Even though I deliver quite a few presentations each year, I still get nervous every time I’m about to speak. It’s normal to feel this way before a speech. But for some people, they feel nervous over speaking with anybody (a cashier or clerk at a grocery story, a customer service representative on the phone, speaking with a co-worker whom they worked with for years…and many others). When this happens that frequently, it’s a sign the person may have social anxiety.
Social anxiety is when a person fears they are being judged or evaluated by others. As a result, they feel embarrassed or humiliated about the idea of interacting with people, even though they logically know their fears are unrealistic and disproportionate. Social anxiety is also the most common form of anxiety, affecting anywhere from 7% to 13% of the population.
We all experience a degree of social anxiety. At some time or other, we all feel a little anxious of having to socialize with one particular person, or a group of people. But, when does social anxiety become a problem? When are ‘normal’ amounts of social anxiety no longer ‘normal’?
Social anxiety becomes a diagnosable problem when it bothers you enough that you can no longer follow-through with your daily routine. If you are afraid to go to school or work, if you are avoiding places, individuals, or responsibilities that you need to attend to because you are just too anxious, then your social anxiety needs to be addressed.
Two Approaches to Lessen Social Anxiety
Here are a couple of approaches for changing and lessening the amount of social anxiety you experience.
1. Challenge your biased thinking. There are a few ways that our thinking can increase social anxiety (and anxiety in general). One way is known as Mental Filtering. This happens when we filter out all the positive and harmless social interactions we’ve had throughout our lives, and instead choose to focus only on the negative ones. By doing so, we are perpetuating a false belief that our interactions with others will be humiliating and negative. Therefore, make sure you reflect on all the positive and successful occurrences of when your thoughts and beliefs were not supported.
Also, research has shown that people with anxiety are more likely to interpret others’ neutral faces as negative. Remember this the next time you’re speaking with someone. Just because you may not be able to “read” their faces, doesn’t mean they are negatively evaluating you.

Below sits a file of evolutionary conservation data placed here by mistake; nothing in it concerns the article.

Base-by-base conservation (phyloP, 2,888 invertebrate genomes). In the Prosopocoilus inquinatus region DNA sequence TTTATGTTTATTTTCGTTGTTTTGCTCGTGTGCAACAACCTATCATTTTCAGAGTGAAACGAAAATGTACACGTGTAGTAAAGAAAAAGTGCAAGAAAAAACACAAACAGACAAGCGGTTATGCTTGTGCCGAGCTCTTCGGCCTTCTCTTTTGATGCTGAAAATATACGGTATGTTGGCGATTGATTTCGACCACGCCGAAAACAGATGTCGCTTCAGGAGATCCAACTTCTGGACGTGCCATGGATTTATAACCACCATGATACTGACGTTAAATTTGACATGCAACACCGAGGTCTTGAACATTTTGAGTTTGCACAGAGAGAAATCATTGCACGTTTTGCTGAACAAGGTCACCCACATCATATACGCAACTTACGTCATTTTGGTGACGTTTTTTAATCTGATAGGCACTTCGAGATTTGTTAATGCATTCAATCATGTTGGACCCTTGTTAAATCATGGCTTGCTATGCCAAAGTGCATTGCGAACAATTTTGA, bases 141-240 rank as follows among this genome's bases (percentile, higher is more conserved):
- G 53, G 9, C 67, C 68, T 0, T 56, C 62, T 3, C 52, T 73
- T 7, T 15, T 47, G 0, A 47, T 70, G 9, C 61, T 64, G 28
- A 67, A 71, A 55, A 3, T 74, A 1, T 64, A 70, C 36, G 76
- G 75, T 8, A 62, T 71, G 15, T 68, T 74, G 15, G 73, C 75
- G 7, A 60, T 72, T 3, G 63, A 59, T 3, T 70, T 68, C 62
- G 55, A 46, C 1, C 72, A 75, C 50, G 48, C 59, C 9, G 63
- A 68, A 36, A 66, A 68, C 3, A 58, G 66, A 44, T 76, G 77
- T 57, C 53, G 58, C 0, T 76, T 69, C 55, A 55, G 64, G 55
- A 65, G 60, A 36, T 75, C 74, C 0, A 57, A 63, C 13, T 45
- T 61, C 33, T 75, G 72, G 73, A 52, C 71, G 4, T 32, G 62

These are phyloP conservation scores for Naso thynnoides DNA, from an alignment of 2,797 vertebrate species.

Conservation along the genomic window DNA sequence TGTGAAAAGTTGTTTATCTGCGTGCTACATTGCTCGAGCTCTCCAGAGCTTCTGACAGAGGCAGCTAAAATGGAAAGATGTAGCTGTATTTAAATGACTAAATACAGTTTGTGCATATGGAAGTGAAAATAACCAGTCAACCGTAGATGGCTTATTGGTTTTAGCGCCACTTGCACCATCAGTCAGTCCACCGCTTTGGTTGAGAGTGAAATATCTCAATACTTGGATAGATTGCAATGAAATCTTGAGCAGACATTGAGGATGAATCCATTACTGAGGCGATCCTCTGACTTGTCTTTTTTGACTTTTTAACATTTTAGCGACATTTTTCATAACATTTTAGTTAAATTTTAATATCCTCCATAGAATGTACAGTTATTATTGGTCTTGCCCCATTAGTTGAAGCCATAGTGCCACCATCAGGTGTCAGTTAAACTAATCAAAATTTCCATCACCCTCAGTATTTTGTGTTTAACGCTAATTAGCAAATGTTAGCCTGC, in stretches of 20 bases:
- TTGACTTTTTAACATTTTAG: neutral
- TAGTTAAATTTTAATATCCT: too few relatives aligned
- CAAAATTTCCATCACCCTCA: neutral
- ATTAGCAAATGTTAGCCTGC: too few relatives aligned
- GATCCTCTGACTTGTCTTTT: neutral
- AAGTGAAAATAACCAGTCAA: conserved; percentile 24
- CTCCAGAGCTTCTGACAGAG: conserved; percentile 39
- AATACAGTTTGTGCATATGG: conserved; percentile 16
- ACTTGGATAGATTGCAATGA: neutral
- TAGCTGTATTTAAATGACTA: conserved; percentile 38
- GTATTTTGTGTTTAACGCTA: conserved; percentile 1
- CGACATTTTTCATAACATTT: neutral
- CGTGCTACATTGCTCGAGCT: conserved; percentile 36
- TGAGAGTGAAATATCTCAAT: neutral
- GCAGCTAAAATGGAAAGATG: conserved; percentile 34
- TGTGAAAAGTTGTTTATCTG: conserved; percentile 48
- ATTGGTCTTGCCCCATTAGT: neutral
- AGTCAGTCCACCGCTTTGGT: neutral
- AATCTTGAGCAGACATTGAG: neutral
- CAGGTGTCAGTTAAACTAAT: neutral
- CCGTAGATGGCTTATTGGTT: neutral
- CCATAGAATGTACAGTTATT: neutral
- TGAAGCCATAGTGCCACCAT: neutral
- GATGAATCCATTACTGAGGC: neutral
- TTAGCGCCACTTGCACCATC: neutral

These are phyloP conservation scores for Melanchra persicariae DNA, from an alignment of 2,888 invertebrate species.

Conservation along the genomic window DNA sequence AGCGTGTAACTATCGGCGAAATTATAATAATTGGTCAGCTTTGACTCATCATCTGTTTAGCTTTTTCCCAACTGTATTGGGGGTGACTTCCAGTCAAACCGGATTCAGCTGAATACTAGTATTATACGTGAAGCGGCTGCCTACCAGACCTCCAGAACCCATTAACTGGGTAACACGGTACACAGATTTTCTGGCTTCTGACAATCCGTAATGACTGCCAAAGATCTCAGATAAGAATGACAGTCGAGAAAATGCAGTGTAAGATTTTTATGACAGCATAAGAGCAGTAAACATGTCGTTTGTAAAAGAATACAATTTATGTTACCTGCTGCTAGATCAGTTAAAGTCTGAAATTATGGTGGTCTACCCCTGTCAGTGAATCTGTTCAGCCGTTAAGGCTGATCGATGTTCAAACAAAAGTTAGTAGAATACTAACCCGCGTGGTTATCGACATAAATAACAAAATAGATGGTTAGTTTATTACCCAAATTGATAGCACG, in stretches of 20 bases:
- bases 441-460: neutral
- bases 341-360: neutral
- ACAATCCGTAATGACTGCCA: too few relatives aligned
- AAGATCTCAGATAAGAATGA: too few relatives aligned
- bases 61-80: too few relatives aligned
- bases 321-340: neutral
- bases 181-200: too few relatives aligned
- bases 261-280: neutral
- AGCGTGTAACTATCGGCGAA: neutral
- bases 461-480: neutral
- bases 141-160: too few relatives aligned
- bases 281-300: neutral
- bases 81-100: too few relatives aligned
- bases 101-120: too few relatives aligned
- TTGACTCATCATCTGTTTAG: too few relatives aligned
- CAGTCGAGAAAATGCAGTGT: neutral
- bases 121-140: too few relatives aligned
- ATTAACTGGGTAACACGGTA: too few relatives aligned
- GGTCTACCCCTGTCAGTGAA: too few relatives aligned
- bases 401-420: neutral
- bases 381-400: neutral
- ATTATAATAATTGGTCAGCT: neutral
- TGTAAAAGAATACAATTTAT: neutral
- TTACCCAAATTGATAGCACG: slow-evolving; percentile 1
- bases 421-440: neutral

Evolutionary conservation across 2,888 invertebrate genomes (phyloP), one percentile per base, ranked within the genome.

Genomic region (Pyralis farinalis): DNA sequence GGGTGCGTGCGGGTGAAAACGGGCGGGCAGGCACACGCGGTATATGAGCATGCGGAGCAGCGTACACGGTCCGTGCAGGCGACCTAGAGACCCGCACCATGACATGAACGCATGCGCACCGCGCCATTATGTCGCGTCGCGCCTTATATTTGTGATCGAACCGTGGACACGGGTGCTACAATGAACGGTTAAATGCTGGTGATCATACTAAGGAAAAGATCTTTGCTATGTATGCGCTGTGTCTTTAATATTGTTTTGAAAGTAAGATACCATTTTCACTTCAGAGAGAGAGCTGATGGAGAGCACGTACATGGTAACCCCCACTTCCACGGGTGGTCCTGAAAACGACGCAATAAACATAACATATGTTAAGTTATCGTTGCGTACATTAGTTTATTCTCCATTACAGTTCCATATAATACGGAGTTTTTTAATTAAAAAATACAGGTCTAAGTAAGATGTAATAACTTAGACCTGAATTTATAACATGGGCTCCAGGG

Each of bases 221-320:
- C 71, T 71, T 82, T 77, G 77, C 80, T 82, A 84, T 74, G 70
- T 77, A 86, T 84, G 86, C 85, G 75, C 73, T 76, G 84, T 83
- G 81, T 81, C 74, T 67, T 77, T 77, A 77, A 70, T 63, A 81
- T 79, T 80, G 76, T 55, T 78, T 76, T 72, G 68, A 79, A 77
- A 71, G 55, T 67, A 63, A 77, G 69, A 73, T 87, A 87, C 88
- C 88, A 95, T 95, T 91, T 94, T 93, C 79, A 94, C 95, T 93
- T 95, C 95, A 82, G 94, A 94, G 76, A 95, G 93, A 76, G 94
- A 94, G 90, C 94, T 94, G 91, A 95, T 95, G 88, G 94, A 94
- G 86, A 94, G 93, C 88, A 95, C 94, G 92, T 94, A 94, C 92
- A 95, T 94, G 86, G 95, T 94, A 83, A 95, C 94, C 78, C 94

2. Confront your fears. I remember getting into a car accident many years ago. I was making a sharp turn and my car jumped over the curb, breaking the wheel’s axle. Luckily, no one was hurt. Afterwards, when the car was repaired, I was hesitant to take any routes where I knew there would be sharp turns. But, I knew that if I continued avoiding those routes, I would continue to be anxious about driving.
When we avoid the things that create anxiety, we never learn to overcome them. Instead, we remain prisoners to the things that make us anxious. Basically, we can only overcome our fears if we confront our fears.
One strategy is to start small. List out all the things that make you socially anxious. Then, slowly start to climb your way up that list by confronting those fears. For example, if you are afraid of delivering a speech in front of a large group of people, start by delivering a speech to only one person. Then two. Then 5. By challenging yourself on the small things, you’ll develop the confidence and skills to challenge the bigger things.
In the end, if you want to change how you feel (whether it’s social anxiety, depression, or anger), start by changing the way you think and the way you behave. Eventually, you’ll find yourself overcoming the things you once avoided.
What are some of the things you do and tell yourself to be less anxious in front of others?
Links related to this post
- Click here for a post on how changing your behaviours can change your mood
- Click here for a link to the Anxiety Association of Canada
- Click here for an article on different types of anxiety disorders
- Click here for an article that discusses some biological and psychological treatment approaches on social anxiety